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Zeiss Ikon and related companies
Pre-Merger phase I (before 1909)
Hüttig | Wünsche | Krügener | Carl Zeiss Palmos | Nettel | Drexler & Nagel | Herbst & Firl
Pre-merger phase II (1909-1926)
Carl Zeiss | Ernemann | ICA | Goerz | Zulauf | Contessa-Nettel
Zeiss Ikon (1926 and after)
Zeiss Ikon | Pentacon

Richard Hüttig & Sohn (later Hüttig AG) had been the biggest European camera maker for a certain period. It was the first company in Dresden that produced a single lens reflex camera, the Zeus-Spiegel-Kamera. In 1909 Hüttig merged with three other camera producers and became the core of the new ICA company, which had its headquarter at Schandauer Straße 76 in Dresden, the former Hüttig factory. Eventually, this was also the nucleus of Zeiss Ikon in 1926.


Camera industry in Dresden
Balda | Certo | Eho-Altissa | Eichapfel | Ernemann | Feinmess | Heyde | Hamaphot | Huth | Hüttig | ICA | Ihagee | Kochmann | Kerman | KW | Eugen Loeber | Ludwig | Mentor | Merkel | Meyer | Mimosa | Pentacon | Richter | Sommer | Stübiger | Unger & Hoffmann | Werner | Wünsche | Zeiss Ikon | Zeh
Camera distributors in Dresden
Camera industry in Freital
Beier | Pouva | Stein & Binnewerg | Thowe | Welta

Richard Hüttig (*10.9.1827 in Leopoldshain, Silesia) grew up as the son of the pastor Karl Hüttig [1]. He learned the profession of a carpenter in neighboring Görlitz and moved to Berlin in 1856, where he found a job in the workshop of master carpenter Hessler, which made precision one-off studio cameras.

In 1862, Hüttig founded his own workshop in Berlin because the need for cameras was growing rapidly. At first he copied French and English models, but kept improving them with his own ideas. As the competition between camera makers grew, Hüttig left Berlin in 1887 and opened a new workshop in Dresden at Chemnitzer Strasse 12 with four other colleagues. Hüttig chose Dresden because some manufacturers of photographic paper were already based here, but hardly produced any serious competitors.

Craftsmanship and a strong business acumen resulted in rapid growth of the business. In 1889 George Eastman visited Hüttig to recruit him for his services. Hüttig declined. Richard's son Carl Hüttig joined the company and the business moved several times within Dresden to the final place (1896, Schandauer Straße 76). On August 1st, 1897 the company was converted into Hüttig AG (Aktiengesellschaft: stock corporation), Richard Hüttig retired and Carl became CEO. In 1904 it offered 90 camera types in 400 variations. As late as 1906, newspaper advertisements advertised that Hüttig was Germany's largest camera factory with 800 workers[2]. Business mistakes such as an almost unmanageable variety of products, brought Hüttig AG into financial difficulties. In addition, Carl Hüttig was found guilty of financial irregularities in 1904 and sentenced to imprisonment.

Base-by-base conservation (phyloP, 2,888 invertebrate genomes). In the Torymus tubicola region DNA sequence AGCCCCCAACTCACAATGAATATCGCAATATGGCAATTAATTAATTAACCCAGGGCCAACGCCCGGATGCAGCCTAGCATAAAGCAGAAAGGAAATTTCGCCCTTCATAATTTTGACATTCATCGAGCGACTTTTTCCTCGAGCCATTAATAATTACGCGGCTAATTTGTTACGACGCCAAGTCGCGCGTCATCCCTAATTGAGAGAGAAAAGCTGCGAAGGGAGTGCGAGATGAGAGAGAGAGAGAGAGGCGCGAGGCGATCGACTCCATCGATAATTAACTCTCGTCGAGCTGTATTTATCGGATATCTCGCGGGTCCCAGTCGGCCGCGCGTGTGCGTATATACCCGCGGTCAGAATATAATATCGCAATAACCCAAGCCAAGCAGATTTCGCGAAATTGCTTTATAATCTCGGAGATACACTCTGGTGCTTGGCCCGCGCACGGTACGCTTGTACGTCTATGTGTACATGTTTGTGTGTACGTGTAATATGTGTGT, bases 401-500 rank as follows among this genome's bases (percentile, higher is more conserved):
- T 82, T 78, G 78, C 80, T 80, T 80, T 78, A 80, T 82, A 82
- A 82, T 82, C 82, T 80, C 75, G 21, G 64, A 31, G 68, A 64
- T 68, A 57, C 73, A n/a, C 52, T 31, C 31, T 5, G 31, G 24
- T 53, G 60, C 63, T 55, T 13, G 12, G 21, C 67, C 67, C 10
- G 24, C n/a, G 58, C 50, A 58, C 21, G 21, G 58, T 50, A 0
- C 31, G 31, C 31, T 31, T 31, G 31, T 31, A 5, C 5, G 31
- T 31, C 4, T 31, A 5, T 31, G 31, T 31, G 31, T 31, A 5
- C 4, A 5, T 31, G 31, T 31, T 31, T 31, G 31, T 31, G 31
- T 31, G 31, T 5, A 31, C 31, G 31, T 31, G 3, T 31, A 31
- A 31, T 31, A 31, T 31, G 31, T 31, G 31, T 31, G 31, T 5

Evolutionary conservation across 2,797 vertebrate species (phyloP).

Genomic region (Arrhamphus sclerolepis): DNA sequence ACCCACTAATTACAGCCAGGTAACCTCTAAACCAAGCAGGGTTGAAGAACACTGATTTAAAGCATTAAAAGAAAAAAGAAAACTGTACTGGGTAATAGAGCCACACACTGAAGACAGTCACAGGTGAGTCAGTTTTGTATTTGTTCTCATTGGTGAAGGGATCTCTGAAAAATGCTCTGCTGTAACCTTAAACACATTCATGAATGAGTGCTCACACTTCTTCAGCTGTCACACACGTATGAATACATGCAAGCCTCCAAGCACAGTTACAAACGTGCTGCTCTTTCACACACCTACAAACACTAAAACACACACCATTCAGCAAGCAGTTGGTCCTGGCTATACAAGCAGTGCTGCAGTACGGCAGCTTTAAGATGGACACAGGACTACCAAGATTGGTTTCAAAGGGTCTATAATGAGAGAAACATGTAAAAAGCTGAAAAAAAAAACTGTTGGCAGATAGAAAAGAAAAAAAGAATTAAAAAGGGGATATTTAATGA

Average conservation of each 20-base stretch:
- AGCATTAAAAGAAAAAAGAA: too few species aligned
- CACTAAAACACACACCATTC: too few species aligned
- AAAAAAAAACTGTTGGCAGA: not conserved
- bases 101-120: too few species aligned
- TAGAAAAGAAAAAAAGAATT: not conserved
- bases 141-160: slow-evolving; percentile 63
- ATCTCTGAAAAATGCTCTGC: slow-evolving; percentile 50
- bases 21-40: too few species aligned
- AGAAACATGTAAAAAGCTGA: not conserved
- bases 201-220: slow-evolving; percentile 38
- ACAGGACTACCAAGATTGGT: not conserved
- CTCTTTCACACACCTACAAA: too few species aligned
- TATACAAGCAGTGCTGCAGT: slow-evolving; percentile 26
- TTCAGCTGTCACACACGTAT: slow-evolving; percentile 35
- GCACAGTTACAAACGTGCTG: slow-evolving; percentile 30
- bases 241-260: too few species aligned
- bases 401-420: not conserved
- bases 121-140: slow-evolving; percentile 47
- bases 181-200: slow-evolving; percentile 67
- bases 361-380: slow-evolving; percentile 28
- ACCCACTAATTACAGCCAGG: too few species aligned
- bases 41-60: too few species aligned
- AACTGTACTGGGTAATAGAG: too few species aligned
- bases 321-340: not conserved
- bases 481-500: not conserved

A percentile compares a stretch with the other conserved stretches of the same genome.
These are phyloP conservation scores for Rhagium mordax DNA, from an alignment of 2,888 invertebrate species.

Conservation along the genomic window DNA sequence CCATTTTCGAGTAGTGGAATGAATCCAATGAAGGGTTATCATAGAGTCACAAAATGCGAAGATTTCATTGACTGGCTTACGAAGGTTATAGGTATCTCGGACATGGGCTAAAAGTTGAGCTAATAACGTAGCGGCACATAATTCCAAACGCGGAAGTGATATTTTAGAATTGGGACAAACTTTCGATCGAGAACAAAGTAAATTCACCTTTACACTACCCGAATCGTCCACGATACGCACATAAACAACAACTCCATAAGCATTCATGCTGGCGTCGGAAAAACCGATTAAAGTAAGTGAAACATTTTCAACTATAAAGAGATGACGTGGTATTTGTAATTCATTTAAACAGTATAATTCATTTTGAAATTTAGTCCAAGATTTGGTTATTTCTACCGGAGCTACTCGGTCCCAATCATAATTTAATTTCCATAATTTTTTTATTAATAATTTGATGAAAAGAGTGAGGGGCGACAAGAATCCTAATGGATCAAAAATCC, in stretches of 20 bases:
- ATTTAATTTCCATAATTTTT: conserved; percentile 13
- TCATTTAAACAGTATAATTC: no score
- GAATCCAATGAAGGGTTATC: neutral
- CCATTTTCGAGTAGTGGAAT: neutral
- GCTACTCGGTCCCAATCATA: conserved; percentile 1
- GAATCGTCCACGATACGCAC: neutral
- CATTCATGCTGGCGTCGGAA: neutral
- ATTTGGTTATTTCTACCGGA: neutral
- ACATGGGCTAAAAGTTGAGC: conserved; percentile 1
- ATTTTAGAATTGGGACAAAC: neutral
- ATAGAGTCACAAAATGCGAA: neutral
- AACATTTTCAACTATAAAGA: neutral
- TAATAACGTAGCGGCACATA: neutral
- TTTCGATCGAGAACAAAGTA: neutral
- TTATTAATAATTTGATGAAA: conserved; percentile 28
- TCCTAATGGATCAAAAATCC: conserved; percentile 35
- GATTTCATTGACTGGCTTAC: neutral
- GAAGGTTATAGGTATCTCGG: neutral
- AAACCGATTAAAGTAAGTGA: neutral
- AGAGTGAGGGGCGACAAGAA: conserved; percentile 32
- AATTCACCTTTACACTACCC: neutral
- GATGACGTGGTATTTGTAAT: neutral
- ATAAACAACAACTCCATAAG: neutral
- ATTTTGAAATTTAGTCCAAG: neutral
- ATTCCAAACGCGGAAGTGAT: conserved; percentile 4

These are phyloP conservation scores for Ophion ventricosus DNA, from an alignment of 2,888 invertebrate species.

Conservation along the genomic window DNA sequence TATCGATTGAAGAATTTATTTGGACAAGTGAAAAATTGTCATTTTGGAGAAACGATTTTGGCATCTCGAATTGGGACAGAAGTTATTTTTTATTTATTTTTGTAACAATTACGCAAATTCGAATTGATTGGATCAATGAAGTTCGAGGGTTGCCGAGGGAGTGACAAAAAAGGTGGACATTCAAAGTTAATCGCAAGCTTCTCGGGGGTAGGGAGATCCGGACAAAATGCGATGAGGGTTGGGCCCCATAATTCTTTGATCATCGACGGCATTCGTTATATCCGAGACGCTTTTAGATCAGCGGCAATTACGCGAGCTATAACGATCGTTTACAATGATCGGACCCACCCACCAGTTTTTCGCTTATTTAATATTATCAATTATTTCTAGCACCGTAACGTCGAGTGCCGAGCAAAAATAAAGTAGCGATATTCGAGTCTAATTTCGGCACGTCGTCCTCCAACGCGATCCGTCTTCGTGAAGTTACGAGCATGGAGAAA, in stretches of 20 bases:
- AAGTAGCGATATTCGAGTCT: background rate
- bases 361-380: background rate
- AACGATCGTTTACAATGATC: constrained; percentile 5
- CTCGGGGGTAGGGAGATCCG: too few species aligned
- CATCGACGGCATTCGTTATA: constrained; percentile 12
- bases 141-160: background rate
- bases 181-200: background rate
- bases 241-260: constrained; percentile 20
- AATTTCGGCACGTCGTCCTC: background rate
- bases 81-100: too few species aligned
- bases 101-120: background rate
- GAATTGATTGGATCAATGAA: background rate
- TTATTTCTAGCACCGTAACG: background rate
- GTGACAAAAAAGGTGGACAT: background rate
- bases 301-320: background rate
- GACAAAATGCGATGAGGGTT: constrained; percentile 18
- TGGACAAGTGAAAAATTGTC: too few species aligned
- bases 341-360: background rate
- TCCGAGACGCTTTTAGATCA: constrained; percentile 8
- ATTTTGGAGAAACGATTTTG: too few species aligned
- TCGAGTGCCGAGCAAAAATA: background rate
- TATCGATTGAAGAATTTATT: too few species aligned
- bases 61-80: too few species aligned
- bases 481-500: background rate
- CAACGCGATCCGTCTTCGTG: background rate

The management was taken over by Guido Mengel (*10.3.1859, +4.1.1946) [3], who eventually saved the company into a merger of several camera factories: In 1909, Hüttig AG merged into the newly founded Internationale Camera Actiengesellschaft together with Kamerawerk Dr. Krügener in Frankfurt/Main, Wünsche AG in Reick near Dresden and Carl Zeiss Palmos AG in Jena. The attempt to integrate the Dresdner Ernemann-Werke as a major competitor of Hüttig AG into this new group failed. The Hüttig AG trademark, a pentagram, was adopted by the ICA in a slightly modified form. Eventually, in 1926 ICA was again merged into Zeiss Ikon AG and Mengel became Zeiss Ikon's first CEO before he retired in 1927.

After the formation of ICA AG in 1909, Richard Hüttig fell into oblivion. He lived alone in a small apartment at Schandauer Straße 40 and only the city of Dresden made sure that he found a place in the Güntz Foundation retirement home so that he could spend his old age in dignity. He died on November 14, 1911 in the Dresden City Hospital, Friedrichstadt.


  • Afpi
  • Atom (4.5×6cm folding, 1908)
  • Aviso (4.5×6cm magazine camera, 1907)
  • Box Kamera (1890)
  • Briefmarkenkamera (earlier sold in England by Butcher's)
  • Cameo & Cameo Stereo
  • Carmen
  • Cosmopolit
  • Cupido
  • Cupido Stereolette
  • Elegant
  • Excelsior
  • Fichtners Excelsior Geheimkamera
  • Furror Detektiv Kamera
  • Gnom (4.5×6, 6.5×9 or 9×12 magazine camera, 1900)
  • Halifax
  • Hekla
  • Helios
  • Hochtourist
  • Ideal (9×12cm folding, 1908)
  • Ideal Stereo


  1. (German) Wikipedia
  2. Gerhard Jehmlich, Die großindustrielle Entwicklung der Kameraindustrie in Dresden in Richard Hüttig, Der VEB Pentacon Dresden: Geschichte der Dresdner Kamera- und Kinoindustrie nach 1945 Sandstein-Verlag, Dresden 2009, ISBN 978-3-940319-75-3
  3. Hartmut Thiele, Die Deutsche Photoindustrie - Wer war Wer, 8th edition, Munich 2021.


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